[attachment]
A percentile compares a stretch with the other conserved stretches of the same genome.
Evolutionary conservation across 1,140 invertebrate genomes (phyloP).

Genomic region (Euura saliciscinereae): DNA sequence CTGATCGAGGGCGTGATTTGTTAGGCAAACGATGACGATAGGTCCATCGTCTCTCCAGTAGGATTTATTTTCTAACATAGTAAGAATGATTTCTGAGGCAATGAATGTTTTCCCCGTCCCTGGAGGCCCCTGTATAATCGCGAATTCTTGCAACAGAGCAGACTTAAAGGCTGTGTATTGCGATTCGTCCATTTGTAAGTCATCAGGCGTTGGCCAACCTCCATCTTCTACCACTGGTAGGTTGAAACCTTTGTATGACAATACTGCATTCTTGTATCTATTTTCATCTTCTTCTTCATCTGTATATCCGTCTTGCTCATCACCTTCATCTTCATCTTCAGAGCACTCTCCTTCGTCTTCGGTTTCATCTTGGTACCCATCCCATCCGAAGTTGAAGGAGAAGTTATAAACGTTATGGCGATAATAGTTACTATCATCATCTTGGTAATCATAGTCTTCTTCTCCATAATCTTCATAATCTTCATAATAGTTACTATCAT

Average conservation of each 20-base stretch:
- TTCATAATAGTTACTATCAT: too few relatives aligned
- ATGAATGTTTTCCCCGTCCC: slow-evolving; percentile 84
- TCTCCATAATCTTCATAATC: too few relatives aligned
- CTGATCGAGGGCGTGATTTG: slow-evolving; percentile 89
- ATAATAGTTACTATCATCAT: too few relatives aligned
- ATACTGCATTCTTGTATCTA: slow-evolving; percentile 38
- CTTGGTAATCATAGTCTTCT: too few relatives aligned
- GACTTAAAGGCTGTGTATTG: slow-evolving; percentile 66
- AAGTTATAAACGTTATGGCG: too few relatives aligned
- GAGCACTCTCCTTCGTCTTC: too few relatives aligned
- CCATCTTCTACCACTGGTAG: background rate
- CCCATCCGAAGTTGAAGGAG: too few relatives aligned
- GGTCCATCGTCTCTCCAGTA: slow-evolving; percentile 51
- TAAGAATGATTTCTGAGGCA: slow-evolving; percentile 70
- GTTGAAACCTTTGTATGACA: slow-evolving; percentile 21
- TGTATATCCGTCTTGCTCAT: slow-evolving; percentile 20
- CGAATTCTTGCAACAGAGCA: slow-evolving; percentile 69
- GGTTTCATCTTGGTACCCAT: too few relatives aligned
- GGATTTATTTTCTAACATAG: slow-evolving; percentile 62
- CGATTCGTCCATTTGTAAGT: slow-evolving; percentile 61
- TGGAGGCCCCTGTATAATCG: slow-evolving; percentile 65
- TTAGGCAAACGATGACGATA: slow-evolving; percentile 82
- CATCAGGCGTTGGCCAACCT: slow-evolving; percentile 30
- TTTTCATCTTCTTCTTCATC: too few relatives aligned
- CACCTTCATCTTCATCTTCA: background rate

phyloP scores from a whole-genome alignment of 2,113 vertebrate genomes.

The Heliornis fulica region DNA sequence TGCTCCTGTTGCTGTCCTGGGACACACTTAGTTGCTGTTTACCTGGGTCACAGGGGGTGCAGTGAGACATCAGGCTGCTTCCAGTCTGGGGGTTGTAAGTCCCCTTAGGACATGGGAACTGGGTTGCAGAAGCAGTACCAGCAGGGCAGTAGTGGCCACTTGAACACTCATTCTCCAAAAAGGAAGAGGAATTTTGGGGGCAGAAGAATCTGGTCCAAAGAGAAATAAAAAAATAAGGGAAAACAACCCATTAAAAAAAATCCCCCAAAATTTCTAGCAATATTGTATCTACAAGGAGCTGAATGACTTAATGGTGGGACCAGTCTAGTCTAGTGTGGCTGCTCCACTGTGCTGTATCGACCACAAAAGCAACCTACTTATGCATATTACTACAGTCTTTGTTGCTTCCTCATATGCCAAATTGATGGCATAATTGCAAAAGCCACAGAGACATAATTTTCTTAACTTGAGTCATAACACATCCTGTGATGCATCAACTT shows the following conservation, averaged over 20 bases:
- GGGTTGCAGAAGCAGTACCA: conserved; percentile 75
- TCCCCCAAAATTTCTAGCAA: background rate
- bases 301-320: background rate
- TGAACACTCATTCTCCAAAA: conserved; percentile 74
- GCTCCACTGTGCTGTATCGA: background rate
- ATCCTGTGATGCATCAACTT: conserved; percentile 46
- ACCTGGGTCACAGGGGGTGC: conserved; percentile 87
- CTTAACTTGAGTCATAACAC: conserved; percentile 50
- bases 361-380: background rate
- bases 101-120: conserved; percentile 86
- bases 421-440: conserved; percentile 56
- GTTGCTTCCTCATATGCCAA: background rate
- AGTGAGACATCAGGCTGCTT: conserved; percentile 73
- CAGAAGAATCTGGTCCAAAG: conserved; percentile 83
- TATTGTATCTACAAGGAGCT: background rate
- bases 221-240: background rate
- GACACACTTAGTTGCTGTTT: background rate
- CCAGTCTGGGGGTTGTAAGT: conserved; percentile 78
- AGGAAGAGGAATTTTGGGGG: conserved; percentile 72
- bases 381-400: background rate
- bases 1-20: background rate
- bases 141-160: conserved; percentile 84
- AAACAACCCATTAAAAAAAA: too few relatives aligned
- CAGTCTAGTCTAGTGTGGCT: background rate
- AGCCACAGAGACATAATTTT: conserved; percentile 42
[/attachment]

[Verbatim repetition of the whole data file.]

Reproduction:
A percentile compares a stretch with the other conserved stretches of the same genome.
Evolutionary conservation across 1,140 invertebrate genomes (phyloP).

Genomic region (Euura saliciscinereae): DNA sequence CTGATCGAGGGCGTGATTTGTTAGGCAAACGATGACGATAGGTCCATCGTCTCTCCAGTAGGATTTATTTTCTAACATAGTAAGAATGATTTCTGAGGCAATGAATGTTTTCCCCGTCCCTGGAGGCCCCTGTATAATCGCGAATTCTTGCAACAGAGCAGACTTAAAGGCTGTGTATTGCGATTCGTCCATTTGTAAGTCATCAGGCGTTGGCCAACCTCCATCTTCTACCACTGGTAGGTTGAAACCTTTGTATGACAATACTGCATTCTTGTATCTATTTTCATCTTCTTCTTCATCTGTATATCCGTCTTGCTCATCACCTTCATCTTCATCTTCAGAGCACTCTCCTTCGTCTTCGGTTTCATCTTGGTACCCATCCCATCCGAAGTTGAAGGAGAAGTTATAAACGTTATGGCGATAATAGTTACTATCATCATCTTGGTAATCATAGTCTTCTTCTCCATAATCTTCATAATCTTCATAATAGTTACTATCAT

Average conservation of each 20-base stretch:
- TTCATAATAGTTACTATCAT: too few relatives aligned
- ATGAATGTTTTCCCCGTCCC: slow-evolving; percentile 84
- TCTCCATAATCTTCATAATC: too few relatives aligned
- CTGATCGAGGGCGTGATTTG: slow-evolving; percentile 89
- ATAATAGTTACTATCATCAT: too few relatives aligned
- ATACTGCATTCTTGTATCTA: slow-evolving; percentile 38
- CTTGGTAATCATAGTCTTCT: too few relatives aligned
- GACTTAAAGGCTGTGTATTG: slow-evolving; percentile 66
- AAGTTATAAACGTTATGGCG: too few relatives aligned
- GAGCACTCTCCTTCGTCTTC: too few relatives aligned
- CCATCTTCTACCACTGGTAG: background rate
- CCCATCCGAAGTTGAAGGAG: too few relatives aligned
- GGTCCATCGTCTCTCCAGTA: slow-evolving; percentile 51
- TAAGAATGATTTCTGAGGCA: slow-evolving; percentile 70
- GTTGAAACCTTTGTATGACA: slow-evolving; percentile 21
- TGTATATCCGTCTTGCTCAT: slow-evolving; percentile 20
- CGAATTCTTGCAACAGAGCA: slow-evolving; percentile 69
- GGTTTCATCTTGGTACCCAT: too few relatives aligned
- GGATTTATTTTCTAACATAG: slow-evolving; percentile 62
- CGATTCGTCCATTTGTAAGT: slow-evolving; percentile 61
- TGGAGGCCCCTGTATAATCG: slow-evolving; percentile 65
- TTAGGCAAACGATGACGATA: slow-evolving; percentile 82
- CATCAGGCGTTGGCCAACCT: slow-evolving; percentile 30
- TTTTCATCTTCTTCTTCATC: too few relatives aligned
- CACCTTCATCTTCATCTTCA: background rate

phyloP scores from a whole-genome alignment of 2,113 vertebrate genomes.

The Heliornis fulica region DNA sequence TGCTCCTGTTGCTGTCCTGGGACACACTTAGTTGCTGTTTACCTGGGTCACAGGGGGTGCAGTGAGACATCAGGCTGCTTCCAGTCTGGGGGTTGTAAGTCCCCTTAGGACATGGGAACTGGGTTGCAGAAGCAGTACCAGCAGGGCAGTAGTGGCCACTTGAACACTCATTCTCCAAAAAGGAAGAGGAATTTTGGGGGCAGAAGAATCTGGTCCAAAGAGAAATAAAAAAATAAGGGAAAACAACCCATTAAAAAAAATCCCCCAAAATTTCTAGCAATATTGTATCTACAAGGAGCTGAATGACTTAATGGTGGGACCAGTCTAGTCTAGTGTGGCTGCTCCACTGTGCTGTATCGACCACAAAAGCAACCTACTTATGCATATTACTACAGTCTTTGTTGCTTCCTCATATGCCAAATTGATGGCATAATTGCAAAAGCCACAGAGACATAATTTTCTTAACTTGAGTCATAACACATCCTGTGATGCATCAACTT shows the following conservation, averaged over 20 bases:
- GGGTTGCAGAAGCAGTACCA: conserved; percentile 75
- TCCCCCAAAATTTCTAGCAA: background rate
- bases 301-320: background rate
- TGAACACTCATTCTCCAAAA: conserved; percentile 74
- GCTCCACTGTGCTGTATCGA: background rate
- ATCCTGTGATGCATCAACTT: conserved; percentile 46
- ACCTGGGTCACAGGGGGTGC: conserved; percentile 87
- CTTAACTTGAGTCATAACAC: conserved; percentile 50
- bases 361-380: background rate
- bases 101-120: conserved; percentile 86
- bases 421-440: conserved; percentile 56
- GTTGCTTCCTCATATGCCAA: background rate
- AGTGAGACATCAGGCTGCTT: conserved; percentile 73
- CAGAAGAATCTGGTCCAAAG: conserved; percentile 83
- TATTGTATCTACAAGGAGCT: background rate
- bases 221-240: background rate
- GACACACTTAGTTGCTGTTT: background rate
- CCAGTCTGGGGGTTGTAAGT: conserved; percentile 78
- AGGAAGAGGAATTTTGGGGG: conserved; percentile 72
- bases 381-400: background rate
- bases 1-20: background rate
- bases 141-160: conserved; percentile 84
- AAACAACCCATTAAAAAAAA: too few relatives aligned
- CAGTCTAGTCTAGTGTGGCT: background rate
- AGCCACAGAGACATAATTTT: conserved; percentile 42